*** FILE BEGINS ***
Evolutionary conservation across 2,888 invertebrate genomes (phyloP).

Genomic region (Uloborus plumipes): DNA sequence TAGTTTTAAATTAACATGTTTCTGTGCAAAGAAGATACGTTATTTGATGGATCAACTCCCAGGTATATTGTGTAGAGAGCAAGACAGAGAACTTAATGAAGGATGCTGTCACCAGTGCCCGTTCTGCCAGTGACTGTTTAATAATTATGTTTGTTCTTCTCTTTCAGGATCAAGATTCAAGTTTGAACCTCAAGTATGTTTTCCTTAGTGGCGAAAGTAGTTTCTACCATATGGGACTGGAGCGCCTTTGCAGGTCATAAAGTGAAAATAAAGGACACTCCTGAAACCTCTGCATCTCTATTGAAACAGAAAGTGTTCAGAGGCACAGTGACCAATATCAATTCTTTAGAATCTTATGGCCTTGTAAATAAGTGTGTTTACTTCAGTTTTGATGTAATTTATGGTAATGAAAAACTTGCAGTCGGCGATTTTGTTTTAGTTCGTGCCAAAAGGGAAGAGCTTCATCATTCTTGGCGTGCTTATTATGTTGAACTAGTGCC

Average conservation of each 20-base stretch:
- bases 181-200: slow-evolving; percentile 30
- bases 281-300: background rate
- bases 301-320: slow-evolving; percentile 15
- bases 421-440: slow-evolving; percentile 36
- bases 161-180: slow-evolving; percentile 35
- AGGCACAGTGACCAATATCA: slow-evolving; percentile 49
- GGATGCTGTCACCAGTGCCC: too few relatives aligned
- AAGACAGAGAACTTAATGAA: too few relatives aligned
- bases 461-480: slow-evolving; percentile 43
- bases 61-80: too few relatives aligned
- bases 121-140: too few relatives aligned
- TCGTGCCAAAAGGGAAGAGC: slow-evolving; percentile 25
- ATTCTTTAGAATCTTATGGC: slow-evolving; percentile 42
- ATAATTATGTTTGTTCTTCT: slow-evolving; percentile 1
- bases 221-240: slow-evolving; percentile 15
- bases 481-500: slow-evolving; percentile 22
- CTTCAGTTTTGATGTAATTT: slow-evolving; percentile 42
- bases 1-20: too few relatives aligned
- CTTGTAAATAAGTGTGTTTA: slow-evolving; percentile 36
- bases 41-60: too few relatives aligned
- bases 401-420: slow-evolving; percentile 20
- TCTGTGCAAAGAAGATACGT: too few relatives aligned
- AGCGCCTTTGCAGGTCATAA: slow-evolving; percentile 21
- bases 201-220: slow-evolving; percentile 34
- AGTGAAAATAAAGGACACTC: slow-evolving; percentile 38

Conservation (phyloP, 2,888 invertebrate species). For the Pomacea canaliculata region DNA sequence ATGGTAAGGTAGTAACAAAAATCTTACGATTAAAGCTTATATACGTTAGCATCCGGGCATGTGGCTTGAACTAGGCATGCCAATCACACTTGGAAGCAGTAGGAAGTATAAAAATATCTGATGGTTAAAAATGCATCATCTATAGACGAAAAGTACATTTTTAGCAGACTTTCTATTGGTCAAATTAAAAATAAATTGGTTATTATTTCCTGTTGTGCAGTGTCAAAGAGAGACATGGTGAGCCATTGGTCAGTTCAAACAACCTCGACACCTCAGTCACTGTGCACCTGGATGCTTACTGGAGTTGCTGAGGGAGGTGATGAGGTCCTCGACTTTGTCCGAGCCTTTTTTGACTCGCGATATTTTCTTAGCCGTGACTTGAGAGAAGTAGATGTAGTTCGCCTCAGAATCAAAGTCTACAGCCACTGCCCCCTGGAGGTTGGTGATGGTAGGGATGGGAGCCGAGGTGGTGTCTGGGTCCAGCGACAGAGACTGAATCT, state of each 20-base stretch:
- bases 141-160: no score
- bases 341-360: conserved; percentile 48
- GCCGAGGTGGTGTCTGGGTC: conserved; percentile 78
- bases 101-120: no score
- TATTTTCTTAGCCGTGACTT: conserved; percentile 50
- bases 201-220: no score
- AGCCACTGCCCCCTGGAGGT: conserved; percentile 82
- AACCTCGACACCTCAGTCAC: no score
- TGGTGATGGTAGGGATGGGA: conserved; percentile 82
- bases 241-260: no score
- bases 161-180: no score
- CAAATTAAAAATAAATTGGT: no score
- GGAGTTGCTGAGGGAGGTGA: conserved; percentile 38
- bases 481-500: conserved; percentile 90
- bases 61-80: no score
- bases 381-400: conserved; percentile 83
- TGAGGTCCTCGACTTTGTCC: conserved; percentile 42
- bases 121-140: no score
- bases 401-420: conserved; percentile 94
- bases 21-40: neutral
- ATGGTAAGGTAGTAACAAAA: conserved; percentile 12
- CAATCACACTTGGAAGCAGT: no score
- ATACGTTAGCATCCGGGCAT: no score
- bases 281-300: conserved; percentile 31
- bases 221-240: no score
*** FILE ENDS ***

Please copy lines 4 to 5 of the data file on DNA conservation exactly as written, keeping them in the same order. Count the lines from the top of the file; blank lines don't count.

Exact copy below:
- bases 181-200: slow-evolving; percentile 30
- bases 281-300: background rate